|Gilbert and Ellice Islands||Page ii|
By the time Europeans made direct contact with the islands in the 18th and 19th centuries, The only groups that had natives were the sixteen Gilbert Islands in the north and Banaba in the west, inhabited by Micronesians, and eight of the nine Ellice Islands, inhabited by Polynesians. None of the islands in the Line or Phoenix groups had natives, but evidence of previous Polynesian settlements were found on some of them. Some were colonized with Gilbert and Ellice natives by the colonial government in various resettlement schemes.
As Britain led the Colony towards self determination and eventual independence in the early 1970's, it became evident the the Polynesian Ellice Islanders where determined to go at it alone, rather than be a minority ruled by the majority Micronesians. At the time, the population of the Gilbert Islands was about 55,000 and the Ellice Islands 8,000. This led to a United Nations sanctioned referendum in 1974, where well over 90% of the Ellice Islanders voted for secession and eventual independence. On October 1, 1975, the peaceful separation took effect, with formal separate colonial administration established on the new capital of Funafuti on January 1st, 1976. The name of the group became Tuvalu, the traditional name of the islands. Independence was achieved on October 1, 1978.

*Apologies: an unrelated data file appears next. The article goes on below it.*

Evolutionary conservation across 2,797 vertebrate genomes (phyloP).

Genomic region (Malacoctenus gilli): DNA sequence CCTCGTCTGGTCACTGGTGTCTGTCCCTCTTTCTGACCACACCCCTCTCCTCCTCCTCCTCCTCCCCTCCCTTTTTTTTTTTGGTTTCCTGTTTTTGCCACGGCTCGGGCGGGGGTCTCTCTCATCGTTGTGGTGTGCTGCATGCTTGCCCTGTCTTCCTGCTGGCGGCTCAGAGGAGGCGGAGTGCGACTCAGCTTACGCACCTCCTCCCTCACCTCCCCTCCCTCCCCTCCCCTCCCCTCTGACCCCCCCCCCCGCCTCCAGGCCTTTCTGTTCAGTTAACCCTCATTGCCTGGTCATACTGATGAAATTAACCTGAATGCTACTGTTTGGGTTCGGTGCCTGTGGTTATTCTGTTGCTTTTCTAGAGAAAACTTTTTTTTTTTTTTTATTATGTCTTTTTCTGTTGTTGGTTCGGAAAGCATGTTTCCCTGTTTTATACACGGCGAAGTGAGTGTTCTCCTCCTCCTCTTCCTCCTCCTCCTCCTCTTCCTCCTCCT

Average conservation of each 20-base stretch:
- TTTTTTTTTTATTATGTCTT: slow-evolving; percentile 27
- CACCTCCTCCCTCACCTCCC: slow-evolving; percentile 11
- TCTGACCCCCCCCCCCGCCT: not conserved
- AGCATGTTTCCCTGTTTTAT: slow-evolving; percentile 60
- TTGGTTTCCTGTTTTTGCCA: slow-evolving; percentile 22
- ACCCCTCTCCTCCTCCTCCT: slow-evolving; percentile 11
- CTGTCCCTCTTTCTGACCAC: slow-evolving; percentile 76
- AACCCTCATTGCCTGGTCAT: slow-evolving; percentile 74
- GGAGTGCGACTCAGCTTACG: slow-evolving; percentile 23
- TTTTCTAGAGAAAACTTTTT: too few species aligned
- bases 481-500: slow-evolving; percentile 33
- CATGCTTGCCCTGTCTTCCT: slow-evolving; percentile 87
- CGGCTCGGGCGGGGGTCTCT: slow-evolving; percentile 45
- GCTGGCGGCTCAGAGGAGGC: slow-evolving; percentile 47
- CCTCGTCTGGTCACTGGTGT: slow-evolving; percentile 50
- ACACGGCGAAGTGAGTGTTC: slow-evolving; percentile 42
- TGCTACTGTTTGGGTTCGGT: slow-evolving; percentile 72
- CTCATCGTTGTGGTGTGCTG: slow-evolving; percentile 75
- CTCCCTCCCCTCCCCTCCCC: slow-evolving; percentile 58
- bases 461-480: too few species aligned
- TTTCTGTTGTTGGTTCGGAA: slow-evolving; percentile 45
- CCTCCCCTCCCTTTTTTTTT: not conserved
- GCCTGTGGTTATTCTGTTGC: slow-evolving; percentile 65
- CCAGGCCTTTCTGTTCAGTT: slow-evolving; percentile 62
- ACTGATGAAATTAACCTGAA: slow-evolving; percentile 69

The remainder of the The Gilbert Islands, including the Line Islands and the Phoenix Islands were established as the Gilbert Islands Colony on January 1st, 1976, and becoming the independent Republic of Kiribati on July 12, 1979.
Before the establishment of the Protectorate in 1911, mail services in the islands were very limited. Letters were often put in trust to the Captain or officers of visiting vessels for posting at the nearest port of call with a post office.
In 1901, an agent of the New South Wales Post Office was appointed at Ocean Island, and New South Wales stamps were supplied. However no cancellation device was supplied, the stamps were cancelled on all mail upon arrival at Sydney.
On January 1, 1911 official postal services were established, with stamps and cancellation devices. Five post offices were opened; Ocean Island, Butaritari and Tarawa in the Gilbert Islands, Funafuti in the Ellice Islands, and Atafu in the Union (Tokelau Islands). The stamps consisted of seven values of Fijian stamps overprinted "Gilbert and Ellice Protectorate".
Over the next decade, post offices opened on most of the other inhabited islands, which saw a wide variety of dated and undated cancellation devices.
Fanning Island was a bit of an oddity. It was included into the Gilbert and Ellice Islands Colony in 1916, but it already had a New Zealand Postal Agency on it which sold New Zealand stamps and cancelled them with a Fanning Island postmark. It was not until 1939 that stamps and postmarks of the Gilbert and Ellice Islands were put into use. Similarily, on nearby Washington Island, A short-lived New Zealand Postal Agency was established in 1921, complete with stamps and a cancellation device. It closed in 1934.
Canton Island, being a British-American condominium, had concurrent British and American post offices from the early 1940's onward, until the closure of the American office in 1979 after handing complete control of the island to the newly independent Republic of Kiribati.